WASHINGTON - U.S. senators were unmoved by the ongoing objections of America's trading partners Thursday as they prepared to pass judgment on their version of a massive economic stimulus package aimed at pulling their country out of a devastating recession.
An effort to defuse the controversy over the bill's protectionist "Buy American" provisions by requiring it to respect existing international trade agreements did little to placate European steel producers, who continued to insist the measures be removed entirely.
But senators, keen to see the US$800-billion package's full economic impact brought to bear on the economic crises unfolding in their own backyards, were showing little sympathy.
"The purpose of this program, asking taxpayers to sacrifice, is really not to create jobs in the European Union," said Senator Richard Durbin (D-Ill.), the No. 2 ranking Democrat in the Senate.
"I want to create jobs in Illinois."
The Senate agreed to an amendment late Wednesday to the bill requiring that trade agreements not be violated by the push to have the bill's infrastructure projects constructed with goods, especially steel and iron, made in the United States.
Obama urged legislators on Thursday to "rise to the moment" and get the package passed as soon as possible as senators worked to heed the president's pleas and get the bill down to about US$800 billion.
It had been ballooning with every passing hour, at one point exceeding $900 billion.
"Each day we wait to begin the work of turning our economy around, more people lose their jobs, their savings and their homes," Obama said in an op-ed column in Thursday's Washington Post.
"And, if nothing is done, this recession might linger for years .... our nation will sink deeper into a crisis that, at some point, we may not be able to reverse."
Speaking Thursday in Toronto, International Trade Minister Stockwell Day expressed cautious optimism about the change.
But European steelmakers called for the provision to be stripped entirely from the bill as Japan and Australia also voiced their opposition. Mexican President Felipe Calderon also vowed to fight any protectionist moves by Americans.
One Canadian international trade lawyer said Thursday the alteration doesn't mean much at this point.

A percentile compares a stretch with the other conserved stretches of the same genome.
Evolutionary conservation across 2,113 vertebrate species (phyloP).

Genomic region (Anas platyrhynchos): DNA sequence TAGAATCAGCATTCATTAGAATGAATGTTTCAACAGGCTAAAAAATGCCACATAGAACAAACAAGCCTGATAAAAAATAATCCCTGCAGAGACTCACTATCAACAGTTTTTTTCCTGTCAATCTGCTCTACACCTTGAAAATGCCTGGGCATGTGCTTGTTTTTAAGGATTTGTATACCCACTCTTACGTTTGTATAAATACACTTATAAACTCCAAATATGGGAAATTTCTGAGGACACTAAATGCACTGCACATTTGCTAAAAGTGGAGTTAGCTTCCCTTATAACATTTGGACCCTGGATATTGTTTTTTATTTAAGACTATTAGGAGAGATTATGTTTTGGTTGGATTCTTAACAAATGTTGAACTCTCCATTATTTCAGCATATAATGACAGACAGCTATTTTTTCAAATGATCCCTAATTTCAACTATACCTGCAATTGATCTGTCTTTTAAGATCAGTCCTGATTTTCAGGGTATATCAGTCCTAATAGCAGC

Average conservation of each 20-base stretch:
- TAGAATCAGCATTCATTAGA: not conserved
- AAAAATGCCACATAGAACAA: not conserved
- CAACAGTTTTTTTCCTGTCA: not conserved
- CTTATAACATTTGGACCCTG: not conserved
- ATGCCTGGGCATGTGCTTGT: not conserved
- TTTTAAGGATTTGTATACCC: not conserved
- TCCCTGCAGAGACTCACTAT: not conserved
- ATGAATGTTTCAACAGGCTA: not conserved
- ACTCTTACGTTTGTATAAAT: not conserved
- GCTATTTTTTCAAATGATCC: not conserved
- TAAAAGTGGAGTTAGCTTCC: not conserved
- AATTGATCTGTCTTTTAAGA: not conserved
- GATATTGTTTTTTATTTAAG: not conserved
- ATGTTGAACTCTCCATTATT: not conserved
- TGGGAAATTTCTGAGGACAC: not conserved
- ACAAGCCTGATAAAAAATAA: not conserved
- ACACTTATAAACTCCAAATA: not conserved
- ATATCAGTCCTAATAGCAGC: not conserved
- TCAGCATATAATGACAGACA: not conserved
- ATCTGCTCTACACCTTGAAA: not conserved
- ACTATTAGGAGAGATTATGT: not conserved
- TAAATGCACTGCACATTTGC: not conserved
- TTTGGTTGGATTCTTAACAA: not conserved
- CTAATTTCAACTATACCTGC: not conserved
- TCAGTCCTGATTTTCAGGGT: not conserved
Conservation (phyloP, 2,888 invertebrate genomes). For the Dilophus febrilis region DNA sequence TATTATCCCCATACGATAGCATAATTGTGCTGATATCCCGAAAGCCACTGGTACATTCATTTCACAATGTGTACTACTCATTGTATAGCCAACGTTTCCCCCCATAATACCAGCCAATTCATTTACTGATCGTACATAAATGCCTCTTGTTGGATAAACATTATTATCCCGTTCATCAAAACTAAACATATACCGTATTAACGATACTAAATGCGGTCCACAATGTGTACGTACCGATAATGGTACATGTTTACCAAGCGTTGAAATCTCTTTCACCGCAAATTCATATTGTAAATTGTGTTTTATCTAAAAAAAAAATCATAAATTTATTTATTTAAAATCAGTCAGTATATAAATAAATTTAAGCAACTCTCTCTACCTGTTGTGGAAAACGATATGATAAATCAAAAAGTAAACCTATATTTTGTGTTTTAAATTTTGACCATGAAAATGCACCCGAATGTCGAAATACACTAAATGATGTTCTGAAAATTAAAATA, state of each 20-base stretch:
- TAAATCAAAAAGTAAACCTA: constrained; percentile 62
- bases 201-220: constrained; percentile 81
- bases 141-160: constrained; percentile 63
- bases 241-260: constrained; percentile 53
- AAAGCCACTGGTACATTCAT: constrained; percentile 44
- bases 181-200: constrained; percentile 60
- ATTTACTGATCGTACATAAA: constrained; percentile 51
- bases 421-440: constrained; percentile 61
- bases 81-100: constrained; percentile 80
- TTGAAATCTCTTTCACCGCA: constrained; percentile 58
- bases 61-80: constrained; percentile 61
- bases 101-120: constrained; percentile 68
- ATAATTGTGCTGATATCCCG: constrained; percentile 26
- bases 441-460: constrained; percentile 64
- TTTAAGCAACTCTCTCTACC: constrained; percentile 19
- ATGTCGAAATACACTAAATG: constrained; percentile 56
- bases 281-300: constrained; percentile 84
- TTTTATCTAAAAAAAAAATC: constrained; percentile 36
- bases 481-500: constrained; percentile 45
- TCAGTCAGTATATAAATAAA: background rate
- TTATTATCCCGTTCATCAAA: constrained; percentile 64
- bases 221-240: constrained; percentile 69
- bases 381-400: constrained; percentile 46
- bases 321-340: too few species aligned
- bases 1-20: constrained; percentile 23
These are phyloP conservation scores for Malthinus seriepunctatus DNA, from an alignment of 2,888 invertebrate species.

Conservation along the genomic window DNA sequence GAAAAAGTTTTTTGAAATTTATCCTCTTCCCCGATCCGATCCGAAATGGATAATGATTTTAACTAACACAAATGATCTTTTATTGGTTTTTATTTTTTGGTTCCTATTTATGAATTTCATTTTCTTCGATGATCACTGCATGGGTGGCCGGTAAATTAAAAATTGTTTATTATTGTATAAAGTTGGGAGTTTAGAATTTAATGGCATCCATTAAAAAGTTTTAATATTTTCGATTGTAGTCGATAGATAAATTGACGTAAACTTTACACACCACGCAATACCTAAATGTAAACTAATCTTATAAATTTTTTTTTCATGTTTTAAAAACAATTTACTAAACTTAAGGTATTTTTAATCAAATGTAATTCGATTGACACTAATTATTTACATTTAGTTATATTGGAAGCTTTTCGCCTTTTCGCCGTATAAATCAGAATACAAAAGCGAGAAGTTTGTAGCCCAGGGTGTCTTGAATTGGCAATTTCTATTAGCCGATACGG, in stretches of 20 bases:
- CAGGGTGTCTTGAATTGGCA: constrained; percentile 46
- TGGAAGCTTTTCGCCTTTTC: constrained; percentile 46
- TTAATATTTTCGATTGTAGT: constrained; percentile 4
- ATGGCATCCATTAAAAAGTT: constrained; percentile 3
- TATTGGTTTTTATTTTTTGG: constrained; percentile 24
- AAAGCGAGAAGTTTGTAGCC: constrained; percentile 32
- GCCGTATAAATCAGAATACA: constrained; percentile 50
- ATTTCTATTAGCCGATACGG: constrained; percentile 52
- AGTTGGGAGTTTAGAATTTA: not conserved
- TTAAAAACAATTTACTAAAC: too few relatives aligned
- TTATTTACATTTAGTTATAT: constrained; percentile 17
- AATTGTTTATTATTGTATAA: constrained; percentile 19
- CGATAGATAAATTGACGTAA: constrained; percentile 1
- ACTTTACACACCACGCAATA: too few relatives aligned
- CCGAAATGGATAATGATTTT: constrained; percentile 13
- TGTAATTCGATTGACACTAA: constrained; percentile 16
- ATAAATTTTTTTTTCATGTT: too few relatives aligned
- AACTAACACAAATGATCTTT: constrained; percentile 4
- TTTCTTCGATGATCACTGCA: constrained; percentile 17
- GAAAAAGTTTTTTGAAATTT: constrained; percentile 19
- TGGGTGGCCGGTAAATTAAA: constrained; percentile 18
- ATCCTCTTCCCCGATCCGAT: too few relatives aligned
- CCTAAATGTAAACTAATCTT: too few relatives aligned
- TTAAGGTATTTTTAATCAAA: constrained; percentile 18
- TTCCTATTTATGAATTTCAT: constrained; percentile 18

"This deal and these measures will not be final until they are final, so we are still well into the game in terms of potential changes," Christopher Kent, a veteran of Canada's long-standing dispute with the U.S. over softwood lumber, said from Ottawa.
"There is still a very strong protectionist lobby at work in the U.S., there are people in Congress who are pushing very hard for this language and for 'Buy American' without the caveat.
"Do not under-estimate the steel belt, for example. And as we've learned from years of softwood lumber, what is superficially there on paper may differ dramatically from what happens in reality."
Durbin is among the senators who remains staunchly pro-"Buy American," despite President Barack Obama's warning earlier this week that there should be nothing in the bill that sparks trade wars.
Asked on Thursday why the Senate didn't strip the measure entirely from the bill, Durbin replied: "Because, frankly, I want to buy American. I want Americans to go to work. I can't be any more blunt than that."
The U.S. has made deals under the North American Free Trade Agreement and the World Trade Organization to give trading partners such as Canada, Mexico, Japan and the European Union access to its government procurement market. In exchange, it's received similar commitments from those countries.
But other nations such as China, Russia, India and Brazil are not party to those agreements, and so lack any protection from the amendment.
The original "Buy American" clause barred stimulus spending on a project unless all of the iron, steel and manufactured goods involved are made in the United States in a vote late Wednesday.
The diluted language says the provision must be "applied in a manner consistent with United States obligations under international agreements."
Kent warned such language can be open to interpretation.
"What is consistent with international obligations will be subject to domestic interpretations in the U.S. ... the real test is going to be in the interpretation."
Once the bill is passed by the Senate, senators and House legislators have to get to work to reconcile their two versions of the bill. They're working under a tight deadline - Obama has said he wants the bill on his desk and ready to sign into law by Feb. 16.